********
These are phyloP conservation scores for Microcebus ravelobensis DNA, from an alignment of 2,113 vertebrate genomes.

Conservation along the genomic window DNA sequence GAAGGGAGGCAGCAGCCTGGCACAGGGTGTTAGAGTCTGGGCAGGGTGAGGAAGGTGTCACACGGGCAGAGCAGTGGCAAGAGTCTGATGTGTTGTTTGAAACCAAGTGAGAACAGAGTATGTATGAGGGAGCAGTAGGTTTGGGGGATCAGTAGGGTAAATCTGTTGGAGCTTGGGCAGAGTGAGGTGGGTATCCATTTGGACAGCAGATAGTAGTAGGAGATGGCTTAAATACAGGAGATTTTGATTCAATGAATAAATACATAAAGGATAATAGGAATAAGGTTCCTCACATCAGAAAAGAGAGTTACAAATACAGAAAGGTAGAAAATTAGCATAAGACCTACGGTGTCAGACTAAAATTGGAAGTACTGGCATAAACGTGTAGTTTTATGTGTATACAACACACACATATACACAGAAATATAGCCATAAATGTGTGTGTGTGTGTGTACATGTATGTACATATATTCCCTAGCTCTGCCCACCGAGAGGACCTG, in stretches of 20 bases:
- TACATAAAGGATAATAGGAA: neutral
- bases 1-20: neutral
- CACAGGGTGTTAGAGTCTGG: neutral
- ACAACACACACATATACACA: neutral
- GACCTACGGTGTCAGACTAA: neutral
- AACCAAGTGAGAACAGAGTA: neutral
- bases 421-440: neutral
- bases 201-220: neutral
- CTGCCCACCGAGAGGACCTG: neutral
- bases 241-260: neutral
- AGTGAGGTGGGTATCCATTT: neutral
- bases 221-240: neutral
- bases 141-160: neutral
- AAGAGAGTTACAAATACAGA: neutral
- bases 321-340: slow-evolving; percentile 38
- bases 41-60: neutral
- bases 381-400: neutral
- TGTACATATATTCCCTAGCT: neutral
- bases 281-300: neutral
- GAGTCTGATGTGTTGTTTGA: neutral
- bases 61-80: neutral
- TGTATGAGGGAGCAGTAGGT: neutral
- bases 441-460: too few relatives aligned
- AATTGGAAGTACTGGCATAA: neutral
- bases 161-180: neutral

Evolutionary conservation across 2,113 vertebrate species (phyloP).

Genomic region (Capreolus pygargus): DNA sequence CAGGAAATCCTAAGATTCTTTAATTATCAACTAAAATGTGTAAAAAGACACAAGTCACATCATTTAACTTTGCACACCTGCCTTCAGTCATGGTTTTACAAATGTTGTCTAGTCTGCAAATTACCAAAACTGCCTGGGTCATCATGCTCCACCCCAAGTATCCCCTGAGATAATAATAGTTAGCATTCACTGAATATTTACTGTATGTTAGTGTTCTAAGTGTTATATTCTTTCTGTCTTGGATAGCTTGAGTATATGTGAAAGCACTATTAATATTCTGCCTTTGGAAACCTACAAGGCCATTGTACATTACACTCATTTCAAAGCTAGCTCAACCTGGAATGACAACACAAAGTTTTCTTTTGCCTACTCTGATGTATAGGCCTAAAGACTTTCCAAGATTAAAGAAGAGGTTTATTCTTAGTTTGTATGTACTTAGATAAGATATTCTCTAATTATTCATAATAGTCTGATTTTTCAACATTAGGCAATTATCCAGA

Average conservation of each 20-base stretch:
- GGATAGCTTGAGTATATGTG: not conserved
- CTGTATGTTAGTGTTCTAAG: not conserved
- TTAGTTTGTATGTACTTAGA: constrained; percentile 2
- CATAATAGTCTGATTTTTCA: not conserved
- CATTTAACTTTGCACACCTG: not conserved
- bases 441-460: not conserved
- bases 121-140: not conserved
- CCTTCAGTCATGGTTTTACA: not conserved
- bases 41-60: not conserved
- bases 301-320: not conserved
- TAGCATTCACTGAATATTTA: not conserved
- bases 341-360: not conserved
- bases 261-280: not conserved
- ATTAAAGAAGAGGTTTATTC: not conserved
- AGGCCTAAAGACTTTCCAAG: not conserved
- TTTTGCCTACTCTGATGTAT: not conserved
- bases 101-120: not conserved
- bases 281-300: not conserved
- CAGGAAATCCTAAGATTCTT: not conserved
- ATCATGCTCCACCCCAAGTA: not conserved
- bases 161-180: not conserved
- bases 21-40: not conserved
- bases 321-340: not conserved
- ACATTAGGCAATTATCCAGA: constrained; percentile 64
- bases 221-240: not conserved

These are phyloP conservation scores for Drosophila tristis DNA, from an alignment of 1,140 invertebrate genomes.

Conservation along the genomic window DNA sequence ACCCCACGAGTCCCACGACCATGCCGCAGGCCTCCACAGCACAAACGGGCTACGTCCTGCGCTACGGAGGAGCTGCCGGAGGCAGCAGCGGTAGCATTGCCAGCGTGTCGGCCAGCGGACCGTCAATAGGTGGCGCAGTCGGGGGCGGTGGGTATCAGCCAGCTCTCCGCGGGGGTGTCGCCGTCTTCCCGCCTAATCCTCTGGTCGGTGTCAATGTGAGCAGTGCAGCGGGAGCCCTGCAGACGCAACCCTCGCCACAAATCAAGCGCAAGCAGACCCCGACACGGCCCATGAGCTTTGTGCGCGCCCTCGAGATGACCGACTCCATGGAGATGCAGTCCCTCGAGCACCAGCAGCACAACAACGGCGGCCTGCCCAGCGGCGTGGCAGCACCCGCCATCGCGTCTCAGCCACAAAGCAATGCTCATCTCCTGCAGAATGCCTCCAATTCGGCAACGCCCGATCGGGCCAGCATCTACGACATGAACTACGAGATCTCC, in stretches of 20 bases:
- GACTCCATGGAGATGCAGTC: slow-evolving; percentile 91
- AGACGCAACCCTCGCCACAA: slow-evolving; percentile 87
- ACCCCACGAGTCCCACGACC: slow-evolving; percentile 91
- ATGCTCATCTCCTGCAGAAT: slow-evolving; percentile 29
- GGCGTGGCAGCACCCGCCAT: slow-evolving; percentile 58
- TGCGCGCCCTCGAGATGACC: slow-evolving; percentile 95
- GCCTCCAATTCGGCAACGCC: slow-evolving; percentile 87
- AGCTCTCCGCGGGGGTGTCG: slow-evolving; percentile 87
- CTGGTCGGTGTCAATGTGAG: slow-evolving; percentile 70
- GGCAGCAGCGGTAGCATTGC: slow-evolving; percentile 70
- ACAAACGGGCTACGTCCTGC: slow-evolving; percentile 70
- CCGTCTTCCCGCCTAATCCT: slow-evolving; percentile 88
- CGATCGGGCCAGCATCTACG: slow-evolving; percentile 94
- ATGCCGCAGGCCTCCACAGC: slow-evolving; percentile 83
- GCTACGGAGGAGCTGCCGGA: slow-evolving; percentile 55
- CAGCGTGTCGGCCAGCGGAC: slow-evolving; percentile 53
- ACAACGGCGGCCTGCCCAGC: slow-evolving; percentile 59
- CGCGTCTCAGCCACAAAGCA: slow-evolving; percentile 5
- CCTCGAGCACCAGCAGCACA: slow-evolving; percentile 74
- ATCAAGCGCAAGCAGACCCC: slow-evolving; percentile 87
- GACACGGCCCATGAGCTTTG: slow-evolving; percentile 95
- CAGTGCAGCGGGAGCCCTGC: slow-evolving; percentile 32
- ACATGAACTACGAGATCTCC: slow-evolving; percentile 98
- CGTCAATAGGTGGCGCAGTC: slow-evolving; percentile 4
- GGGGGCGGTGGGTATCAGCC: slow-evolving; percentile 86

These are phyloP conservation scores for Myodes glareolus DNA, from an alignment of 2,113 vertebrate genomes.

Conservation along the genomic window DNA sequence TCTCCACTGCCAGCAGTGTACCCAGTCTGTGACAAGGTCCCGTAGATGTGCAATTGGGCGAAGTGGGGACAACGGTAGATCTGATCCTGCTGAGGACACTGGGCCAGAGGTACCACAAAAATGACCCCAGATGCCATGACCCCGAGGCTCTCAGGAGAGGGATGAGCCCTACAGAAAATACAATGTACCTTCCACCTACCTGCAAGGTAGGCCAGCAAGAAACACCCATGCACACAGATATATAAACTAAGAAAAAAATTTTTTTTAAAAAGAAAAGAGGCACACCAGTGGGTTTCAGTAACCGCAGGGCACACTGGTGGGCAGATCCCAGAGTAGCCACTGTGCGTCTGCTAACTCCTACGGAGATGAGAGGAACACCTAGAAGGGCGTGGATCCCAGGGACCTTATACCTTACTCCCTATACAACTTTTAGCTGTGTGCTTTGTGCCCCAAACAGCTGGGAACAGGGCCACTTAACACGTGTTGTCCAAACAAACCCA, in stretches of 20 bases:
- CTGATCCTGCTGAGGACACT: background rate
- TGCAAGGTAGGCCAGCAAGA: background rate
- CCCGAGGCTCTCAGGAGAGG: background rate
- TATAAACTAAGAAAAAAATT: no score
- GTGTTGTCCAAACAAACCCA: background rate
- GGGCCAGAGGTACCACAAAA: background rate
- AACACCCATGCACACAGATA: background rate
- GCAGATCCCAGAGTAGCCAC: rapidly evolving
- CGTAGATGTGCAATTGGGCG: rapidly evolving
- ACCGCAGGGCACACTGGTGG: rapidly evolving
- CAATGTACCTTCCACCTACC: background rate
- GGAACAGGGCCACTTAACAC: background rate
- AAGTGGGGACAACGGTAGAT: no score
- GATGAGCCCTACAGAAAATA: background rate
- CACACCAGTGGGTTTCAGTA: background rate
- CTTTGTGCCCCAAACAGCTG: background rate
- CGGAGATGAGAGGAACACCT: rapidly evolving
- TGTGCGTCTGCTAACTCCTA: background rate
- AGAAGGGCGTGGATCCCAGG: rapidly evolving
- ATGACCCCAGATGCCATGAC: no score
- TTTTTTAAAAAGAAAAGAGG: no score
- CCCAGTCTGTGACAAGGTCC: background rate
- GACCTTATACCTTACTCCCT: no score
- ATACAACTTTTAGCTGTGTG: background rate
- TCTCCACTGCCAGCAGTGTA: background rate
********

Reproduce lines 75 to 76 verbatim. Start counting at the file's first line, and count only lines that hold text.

- CGCGTCTCAGCCACAAAGCA: slow-evolving; percentile 5
- CCTCGAGCACCAGCAGCACA: slow-evolving; percentile 74